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How Your HR Coordinator Can Steal 200K From Your Company...

HR Coordinators who read my blog - don't do this.  No matter how dumb you may feel the person/organization you work for is, you'll eventually pay the price.

Of course, you'll have some nice vacations leading up to that.  You'll also probably have a nicer place as well.  In addition, wait... I'm off track.  An HR Coordinator in Hoover, AL has robbed a WalMart location of 200K across a span of three years.  More on this shifty coordinator from AL.com:

"A former employee of a Hoover Walmart is expected to plead guilty to defrauding the company out of more than $200,000. Angelia Steele entered an agreement with prosecutors in Otfederal court last week in which she will plead guilty to one count of computer fraud, court records show. She was also ordered to pay $201,488.96 in restitution.

According to a report by Alabama Media Group, Steele worked at the Walmart store in Hoover between 2000 and 2017 as a personnel coordinator. Between May 2014 and March 2017, investigators learned at least one assistant store manager's credentials were being used to approve time card adjustments for Steele's account, which added 10,681.52 hours of reporting pay to her payroll for that time period.

Court records show that in 2014, Steele added 939.6 hours for a total unearned income of $16,827.04; in 2015, she added 3,817.34 hours for $70,239.12; in 2016, she added 4,964.65 hours for $96,339.76; and in 2017 she added 960 hours for $18,083.04.?

How did this happen?  It's pretty easy to see.  It could happen in a lot of places:

1.  The coordinator was responsible for payroll.

2.  There's enough OT flowing through the location that the coordinator could use someone's sign in to approve OT for herself and due to the volume of OT, it was a small % of the total.

3.  She started slow. Then she realized no one was watching and got ballsier every quarter.

4.  The operations and HR leadership side was busy enough that they never had a reason to catch it.  It just slipped through for a long period of time.  I'm guessing the ballpark payroll for a Walmart Supercenter is in the range of 10M annually.  Do 10% OT and that's 1M.  That means her 16K and 18K numbers could slip through.  But the 70K and 96K numbers she put in for OT.  Savage.  Testing, 1...2...3.... Is anyone out there?  Anyone watching?

But as with all good things, the free OT party came to an end.  My guess is that the coordinator got tagged in a wave of change.  New leadership came into the store or HR (possible she was the primary local HR contact for the store in question) and said the following:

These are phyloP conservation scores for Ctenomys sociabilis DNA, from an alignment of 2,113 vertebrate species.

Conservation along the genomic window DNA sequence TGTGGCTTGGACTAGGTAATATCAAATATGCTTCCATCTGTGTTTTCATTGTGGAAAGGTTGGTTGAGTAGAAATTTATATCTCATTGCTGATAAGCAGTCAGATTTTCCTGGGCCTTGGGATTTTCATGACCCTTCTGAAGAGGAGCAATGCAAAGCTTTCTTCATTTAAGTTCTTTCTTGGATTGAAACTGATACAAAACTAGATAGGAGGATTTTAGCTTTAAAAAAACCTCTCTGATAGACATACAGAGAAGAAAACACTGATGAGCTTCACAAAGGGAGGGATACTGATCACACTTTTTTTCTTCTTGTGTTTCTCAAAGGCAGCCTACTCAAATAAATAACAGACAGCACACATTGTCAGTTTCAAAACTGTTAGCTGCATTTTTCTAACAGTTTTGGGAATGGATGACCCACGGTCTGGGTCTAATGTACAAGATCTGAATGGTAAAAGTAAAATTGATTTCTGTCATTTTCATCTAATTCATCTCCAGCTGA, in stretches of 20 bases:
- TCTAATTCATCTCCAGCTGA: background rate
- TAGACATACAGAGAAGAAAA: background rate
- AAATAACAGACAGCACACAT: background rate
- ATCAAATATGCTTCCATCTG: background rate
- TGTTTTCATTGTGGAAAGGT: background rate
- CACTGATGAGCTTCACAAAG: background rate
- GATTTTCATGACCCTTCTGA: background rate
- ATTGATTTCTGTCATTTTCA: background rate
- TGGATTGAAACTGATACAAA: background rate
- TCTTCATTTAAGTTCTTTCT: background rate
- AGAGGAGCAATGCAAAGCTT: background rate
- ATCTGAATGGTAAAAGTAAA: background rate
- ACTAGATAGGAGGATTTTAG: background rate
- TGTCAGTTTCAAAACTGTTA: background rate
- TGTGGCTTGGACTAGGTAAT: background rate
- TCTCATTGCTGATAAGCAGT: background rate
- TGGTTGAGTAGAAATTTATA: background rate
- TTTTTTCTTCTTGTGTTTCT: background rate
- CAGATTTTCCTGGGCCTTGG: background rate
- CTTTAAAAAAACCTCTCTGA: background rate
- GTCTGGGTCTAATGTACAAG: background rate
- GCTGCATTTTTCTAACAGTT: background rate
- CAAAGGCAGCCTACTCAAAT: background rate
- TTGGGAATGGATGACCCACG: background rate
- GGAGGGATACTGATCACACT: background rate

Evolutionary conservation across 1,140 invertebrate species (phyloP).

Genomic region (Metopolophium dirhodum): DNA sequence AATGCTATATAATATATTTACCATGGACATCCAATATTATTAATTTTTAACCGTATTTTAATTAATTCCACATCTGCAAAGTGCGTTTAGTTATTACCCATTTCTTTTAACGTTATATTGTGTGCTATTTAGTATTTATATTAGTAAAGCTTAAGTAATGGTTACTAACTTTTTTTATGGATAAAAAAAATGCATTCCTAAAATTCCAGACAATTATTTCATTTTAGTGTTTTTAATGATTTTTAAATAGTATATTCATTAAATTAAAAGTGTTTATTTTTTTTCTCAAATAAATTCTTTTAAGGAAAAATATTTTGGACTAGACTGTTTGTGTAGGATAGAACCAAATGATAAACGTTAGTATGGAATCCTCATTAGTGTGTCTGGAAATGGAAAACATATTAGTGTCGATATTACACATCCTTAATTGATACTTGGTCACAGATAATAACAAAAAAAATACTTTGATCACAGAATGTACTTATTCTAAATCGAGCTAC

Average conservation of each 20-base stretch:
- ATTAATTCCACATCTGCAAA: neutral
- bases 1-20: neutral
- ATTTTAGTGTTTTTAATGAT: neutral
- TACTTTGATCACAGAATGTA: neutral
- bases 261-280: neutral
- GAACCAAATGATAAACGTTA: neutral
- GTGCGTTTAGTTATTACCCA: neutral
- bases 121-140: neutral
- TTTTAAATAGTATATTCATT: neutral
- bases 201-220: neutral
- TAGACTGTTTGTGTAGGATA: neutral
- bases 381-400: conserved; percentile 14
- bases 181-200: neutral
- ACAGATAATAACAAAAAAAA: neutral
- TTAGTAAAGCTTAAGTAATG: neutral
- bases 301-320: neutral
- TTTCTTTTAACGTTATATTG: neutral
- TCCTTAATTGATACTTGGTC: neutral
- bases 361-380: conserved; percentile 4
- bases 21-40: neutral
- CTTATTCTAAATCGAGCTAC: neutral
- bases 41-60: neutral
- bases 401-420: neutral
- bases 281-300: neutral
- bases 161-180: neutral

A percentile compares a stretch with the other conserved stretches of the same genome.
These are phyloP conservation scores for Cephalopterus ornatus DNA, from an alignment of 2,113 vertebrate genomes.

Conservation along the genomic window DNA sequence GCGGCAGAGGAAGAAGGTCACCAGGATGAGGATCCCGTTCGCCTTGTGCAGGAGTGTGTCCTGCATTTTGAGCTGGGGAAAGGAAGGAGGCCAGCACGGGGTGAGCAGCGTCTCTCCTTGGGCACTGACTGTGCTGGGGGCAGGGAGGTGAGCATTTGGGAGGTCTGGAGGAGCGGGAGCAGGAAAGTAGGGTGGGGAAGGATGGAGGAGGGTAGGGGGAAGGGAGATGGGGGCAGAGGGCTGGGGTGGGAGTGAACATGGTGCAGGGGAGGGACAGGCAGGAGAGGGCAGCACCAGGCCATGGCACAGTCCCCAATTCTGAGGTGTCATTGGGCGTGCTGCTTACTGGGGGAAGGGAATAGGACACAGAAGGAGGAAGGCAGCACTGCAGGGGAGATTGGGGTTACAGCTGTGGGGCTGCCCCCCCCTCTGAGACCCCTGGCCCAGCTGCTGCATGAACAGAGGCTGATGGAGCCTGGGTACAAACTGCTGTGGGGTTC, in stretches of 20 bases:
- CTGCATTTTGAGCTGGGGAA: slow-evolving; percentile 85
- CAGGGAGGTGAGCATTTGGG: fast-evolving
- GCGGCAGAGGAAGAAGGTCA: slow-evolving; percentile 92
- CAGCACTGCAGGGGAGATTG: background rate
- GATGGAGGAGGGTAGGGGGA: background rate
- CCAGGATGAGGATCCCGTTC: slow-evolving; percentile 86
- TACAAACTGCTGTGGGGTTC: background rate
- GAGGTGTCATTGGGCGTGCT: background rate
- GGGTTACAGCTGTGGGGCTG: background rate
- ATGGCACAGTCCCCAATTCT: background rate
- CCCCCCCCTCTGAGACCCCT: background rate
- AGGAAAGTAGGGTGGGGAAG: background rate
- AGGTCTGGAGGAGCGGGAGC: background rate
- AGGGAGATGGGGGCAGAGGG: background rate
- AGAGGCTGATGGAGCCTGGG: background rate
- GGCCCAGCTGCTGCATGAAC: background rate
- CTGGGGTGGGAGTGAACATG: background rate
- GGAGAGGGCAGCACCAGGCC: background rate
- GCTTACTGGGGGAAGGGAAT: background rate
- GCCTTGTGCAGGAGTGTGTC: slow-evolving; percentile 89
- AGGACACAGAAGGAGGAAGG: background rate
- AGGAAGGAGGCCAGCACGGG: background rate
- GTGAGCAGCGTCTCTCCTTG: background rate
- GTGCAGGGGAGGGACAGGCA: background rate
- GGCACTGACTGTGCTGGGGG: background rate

"What is up with the OT at this store?  Angelia, run a report for me of all employees over the last 3 years with their hourly rate, the total annual amount of normal pay, the total annual amount of OT, etc.  Need it in 10 minutes and want a stamp from the system.  You know what, I'll just walk with you back to your cube and you can run it for me then..."

At which point Angelia threw up at her desk.  And then went on a Leave of Absence - approved the same day!  By... you guessed it! The same manager she was using to approve the time cards with phony OT for herself.

She was trying to wean herself of the fraudulent OT and almost made it!  Single points of failure.  HR's not immune.

Read your OT detail quarterly, HR Leaders...

Comments

Dawn Burke

Oh. My. God. Think of how much she could buy at Walmart with that cash AND doubling savings with the RollBack prices.

#hooverstrong

AC

I think an even bigger problem might be the overtime theft that happens when the person is on site. You know - the person shows up at 6:30am every morning because they are a "hard worker" and they spend an hour and a half every morning eating breakfast, making coffee, and surfing the internet. Again - it falls to managers to watch for those things. The downside is that there will be no restitution paid when you catch them. But..... milking the timeclock has been around since timeclocks have been around. Remain ever vigilant may friends.

Karen

When HR employees go bad... This reminded me of a situation years ago, at one of my former employers (at which I was working at the time), and we hired a new payroll manager because the position was vacant and she appeared to be a great candidate because she had experience running payroll in the new HRIS system we were implementing. Long story short, it turns out she had embezzled from her last employer (while working in a payroll position) and all these "doctor appointments" she needed to leave for were actually court appearances for the embezzlement charges. Thankfully she never had complete access to the soon-to-be-retired payroll system while she was briefly employed.

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